It is important that applicants also understand their rights and seek legal advice if they believe an employer has violated the law. Nevertheless, while New Jersey’s Opportunity to Compete Act does much to assist applicants, there is no question that criminal histories can and will likely be considered at some point in the process. For that reason, it is always important for individuals to explore their eligibility for expungement of their criminal (and even juvenile) histories before embarking on the job search process.
Whether convicted or not, records of arrests and charges remain available for easy access and can pose insurmountable barriers for those seeking to live law-abiding and productive lives. Through expungement proceedings, these records can be sealed and shielded from disclosure in eligible cases. Expungements essentially restore individuals who have been arrested, charged, and/or convicted of a crime or offense to the place they were prior to the offense. Simply put, expungements permit applicants, with very narrow exception, to deny the existence of any criminal record. Expungement orders bar disclosure of the information by any officials or law enforcement agencies with access to information about an individual’s criminal background and require them to respond, upon a request for information, that there is no record.
An expungement is an invaluable tool for anyone seeking to escape the burden of a past record. Because expungements require strict adherence to the laws governing the process and the filing of a petition in Superior Court, those seeking to have their records expunged should always consult an attorney experienced in this area. Too often, clients seek the assistance of a capable attorney only after they learn – sometimes from a prospective employer – that an earlier expungement attempt was not handled properly, leaving records still available through a routine background check. Therefore, it is important that expungements be done right, ensuring that records are properly sealed. “Banning the box” is a start, but expungement remains the most-effective way to ensure that an applicant is in the best possible position to compete for jobs in this difficult economy.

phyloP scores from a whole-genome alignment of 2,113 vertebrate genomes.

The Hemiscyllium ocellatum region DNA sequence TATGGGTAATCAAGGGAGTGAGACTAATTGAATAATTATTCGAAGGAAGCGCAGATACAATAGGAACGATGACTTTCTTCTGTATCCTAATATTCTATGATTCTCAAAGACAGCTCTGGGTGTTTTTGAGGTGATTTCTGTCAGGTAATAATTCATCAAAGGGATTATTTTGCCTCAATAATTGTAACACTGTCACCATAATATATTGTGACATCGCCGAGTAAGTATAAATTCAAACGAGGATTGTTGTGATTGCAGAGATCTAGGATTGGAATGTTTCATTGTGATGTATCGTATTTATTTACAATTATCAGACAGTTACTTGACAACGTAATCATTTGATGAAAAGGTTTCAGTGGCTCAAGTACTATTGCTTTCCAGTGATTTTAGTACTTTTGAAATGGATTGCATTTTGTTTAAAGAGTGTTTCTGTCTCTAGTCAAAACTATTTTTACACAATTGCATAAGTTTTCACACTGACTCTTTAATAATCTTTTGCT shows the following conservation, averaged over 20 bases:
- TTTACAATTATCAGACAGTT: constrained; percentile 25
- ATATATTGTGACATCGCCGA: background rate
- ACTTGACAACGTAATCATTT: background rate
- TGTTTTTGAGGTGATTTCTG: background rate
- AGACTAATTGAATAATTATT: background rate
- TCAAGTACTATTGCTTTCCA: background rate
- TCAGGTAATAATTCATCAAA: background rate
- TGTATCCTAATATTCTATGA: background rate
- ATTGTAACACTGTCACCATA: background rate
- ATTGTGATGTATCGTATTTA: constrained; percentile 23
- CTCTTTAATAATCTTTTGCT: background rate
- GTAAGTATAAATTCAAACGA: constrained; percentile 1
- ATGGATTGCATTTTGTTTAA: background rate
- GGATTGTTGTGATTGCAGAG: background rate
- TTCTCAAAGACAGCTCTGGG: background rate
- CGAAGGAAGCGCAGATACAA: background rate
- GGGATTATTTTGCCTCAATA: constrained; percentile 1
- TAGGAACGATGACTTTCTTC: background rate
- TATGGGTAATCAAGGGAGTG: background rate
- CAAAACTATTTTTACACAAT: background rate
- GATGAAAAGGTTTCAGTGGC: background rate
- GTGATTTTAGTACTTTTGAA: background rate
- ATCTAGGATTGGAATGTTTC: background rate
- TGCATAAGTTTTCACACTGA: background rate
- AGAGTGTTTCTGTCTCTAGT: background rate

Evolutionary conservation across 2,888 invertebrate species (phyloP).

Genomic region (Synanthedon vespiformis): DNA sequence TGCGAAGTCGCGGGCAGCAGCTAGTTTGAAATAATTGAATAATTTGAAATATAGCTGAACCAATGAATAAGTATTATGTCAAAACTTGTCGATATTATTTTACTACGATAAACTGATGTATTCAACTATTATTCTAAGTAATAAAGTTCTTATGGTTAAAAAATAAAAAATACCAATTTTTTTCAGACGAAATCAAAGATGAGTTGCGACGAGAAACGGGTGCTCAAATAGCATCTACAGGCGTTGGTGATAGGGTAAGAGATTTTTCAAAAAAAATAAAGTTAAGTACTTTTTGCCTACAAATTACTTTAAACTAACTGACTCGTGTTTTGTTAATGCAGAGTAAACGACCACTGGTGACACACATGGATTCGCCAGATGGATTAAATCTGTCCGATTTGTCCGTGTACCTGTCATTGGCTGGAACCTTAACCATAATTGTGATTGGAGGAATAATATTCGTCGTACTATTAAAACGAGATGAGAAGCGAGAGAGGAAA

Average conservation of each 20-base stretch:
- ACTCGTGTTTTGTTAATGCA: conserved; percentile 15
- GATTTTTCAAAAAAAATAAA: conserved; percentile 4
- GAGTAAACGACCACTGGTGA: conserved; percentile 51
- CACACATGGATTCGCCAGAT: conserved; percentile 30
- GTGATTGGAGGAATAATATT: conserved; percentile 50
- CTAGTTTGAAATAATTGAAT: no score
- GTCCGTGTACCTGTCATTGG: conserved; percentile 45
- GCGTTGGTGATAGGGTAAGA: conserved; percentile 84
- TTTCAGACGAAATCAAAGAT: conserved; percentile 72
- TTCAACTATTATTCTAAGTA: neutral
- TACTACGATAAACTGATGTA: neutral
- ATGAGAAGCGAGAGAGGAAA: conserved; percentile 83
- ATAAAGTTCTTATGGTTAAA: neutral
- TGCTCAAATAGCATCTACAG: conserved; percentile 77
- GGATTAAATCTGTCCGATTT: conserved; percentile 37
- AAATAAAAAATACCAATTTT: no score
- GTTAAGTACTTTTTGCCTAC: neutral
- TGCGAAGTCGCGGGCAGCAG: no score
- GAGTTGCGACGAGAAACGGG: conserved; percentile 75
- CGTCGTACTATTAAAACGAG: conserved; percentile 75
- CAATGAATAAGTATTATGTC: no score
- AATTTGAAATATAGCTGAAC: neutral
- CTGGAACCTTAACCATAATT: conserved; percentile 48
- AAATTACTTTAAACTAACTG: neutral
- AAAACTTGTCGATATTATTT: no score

The postings on this blog were created for general informational purposes only and do not constitute legal advice or a solicitation to provide legal services. Although we attempt to ensure that the postings are complete, accurate, and current as of the date of publication, we assume no responsibility for their completeness, accuracy, or timeliness. The information in this blog is not intended to create, and receipt of it does not constitute, a lawyer-client relationship. Readers should not act upon this information without seeking professional legal counsel.
This blog may contain links to independent third party websites and services, including social media. We provide these links for your convenience, and you access them at your own risk. We have no control over and do not monitor the content or policies (including privacy policies) of these third-party websites and have no responsibility for, and no liability with respect to, their content, accuracy, or reliability. Unless expressly stated, we do not endorse any of the linked websites or any product, service, or publication referenced herein or therein. We will remove a link to any site from this blog upon request of the linked entity.
We grant permission to readers to link to this blog so long as this blog is not misrepresented. This site is not sponsored or associated with any other site unless so identified.
If you wish for Wilentz, Goldman & Spitzer, P.A., to consider representing you, please obtain contact information from the Contact Us area of this blog or go to the firm’s website at www.wilentz.com. One of our lawyers will be happy to discuss the possibility of representation with you. However, the authors of Wilentz blogs are licensed only in New Jersey and/or New York and do not wish to represent anyone who viewed this site in a state where the site fails to comply with all laws and ethical rules of that state.